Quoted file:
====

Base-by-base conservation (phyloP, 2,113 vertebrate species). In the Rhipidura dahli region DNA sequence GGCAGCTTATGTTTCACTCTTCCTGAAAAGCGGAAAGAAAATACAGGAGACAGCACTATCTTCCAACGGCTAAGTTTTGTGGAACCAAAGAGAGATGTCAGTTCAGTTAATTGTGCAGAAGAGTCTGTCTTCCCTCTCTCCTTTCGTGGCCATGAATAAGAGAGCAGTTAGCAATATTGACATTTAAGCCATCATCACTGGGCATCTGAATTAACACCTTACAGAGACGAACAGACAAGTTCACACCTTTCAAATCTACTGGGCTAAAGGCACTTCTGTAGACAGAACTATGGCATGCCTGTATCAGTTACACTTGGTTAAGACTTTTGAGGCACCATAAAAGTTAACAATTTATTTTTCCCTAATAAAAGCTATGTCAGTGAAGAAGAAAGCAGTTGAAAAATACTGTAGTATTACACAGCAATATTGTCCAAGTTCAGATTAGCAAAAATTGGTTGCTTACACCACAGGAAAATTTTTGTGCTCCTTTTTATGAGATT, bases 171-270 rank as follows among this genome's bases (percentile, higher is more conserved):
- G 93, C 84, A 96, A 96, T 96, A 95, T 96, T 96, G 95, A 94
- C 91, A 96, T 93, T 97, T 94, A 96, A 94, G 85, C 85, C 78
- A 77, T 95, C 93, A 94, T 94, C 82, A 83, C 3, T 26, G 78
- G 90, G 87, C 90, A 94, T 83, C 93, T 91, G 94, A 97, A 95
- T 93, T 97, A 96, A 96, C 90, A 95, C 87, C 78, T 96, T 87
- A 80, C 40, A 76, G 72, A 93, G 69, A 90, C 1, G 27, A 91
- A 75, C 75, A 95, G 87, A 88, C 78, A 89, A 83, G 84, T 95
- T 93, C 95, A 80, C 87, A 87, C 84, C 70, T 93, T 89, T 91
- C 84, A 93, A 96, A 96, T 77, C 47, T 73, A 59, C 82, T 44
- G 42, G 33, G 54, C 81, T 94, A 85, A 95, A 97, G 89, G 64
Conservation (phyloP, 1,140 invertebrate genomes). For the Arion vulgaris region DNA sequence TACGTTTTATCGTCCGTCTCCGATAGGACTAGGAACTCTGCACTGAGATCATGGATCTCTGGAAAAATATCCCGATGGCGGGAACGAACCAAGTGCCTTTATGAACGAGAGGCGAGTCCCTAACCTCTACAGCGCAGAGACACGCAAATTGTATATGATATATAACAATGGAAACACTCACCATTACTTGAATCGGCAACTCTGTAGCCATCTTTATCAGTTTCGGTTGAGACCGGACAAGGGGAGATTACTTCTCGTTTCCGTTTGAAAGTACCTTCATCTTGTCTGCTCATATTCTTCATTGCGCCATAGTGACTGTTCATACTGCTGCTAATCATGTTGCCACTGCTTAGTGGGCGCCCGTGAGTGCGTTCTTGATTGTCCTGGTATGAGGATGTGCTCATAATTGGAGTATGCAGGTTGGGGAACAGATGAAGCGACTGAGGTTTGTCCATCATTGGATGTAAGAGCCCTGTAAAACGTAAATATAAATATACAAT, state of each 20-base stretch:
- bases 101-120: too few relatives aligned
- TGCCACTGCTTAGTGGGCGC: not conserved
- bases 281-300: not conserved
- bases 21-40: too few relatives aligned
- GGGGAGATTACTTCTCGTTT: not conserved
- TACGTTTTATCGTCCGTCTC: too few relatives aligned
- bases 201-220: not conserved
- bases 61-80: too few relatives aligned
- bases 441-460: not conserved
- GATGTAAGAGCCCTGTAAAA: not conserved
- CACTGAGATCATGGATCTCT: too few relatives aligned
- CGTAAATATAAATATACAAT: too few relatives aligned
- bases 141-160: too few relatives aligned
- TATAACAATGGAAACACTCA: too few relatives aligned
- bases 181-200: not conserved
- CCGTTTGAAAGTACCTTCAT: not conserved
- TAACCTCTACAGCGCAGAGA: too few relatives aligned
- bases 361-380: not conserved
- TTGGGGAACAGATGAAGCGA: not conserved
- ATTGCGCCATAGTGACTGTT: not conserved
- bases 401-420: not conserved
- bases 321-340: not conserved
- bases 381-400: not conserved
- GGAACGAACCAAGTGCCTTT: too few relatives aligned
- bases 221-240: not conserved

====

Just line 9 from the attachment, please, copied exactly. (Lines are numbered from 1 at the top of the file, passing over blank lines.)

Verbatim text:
- T 93, C 95, A 80, C 87, A 87, C 84, C 70, T 93, T 89, T 91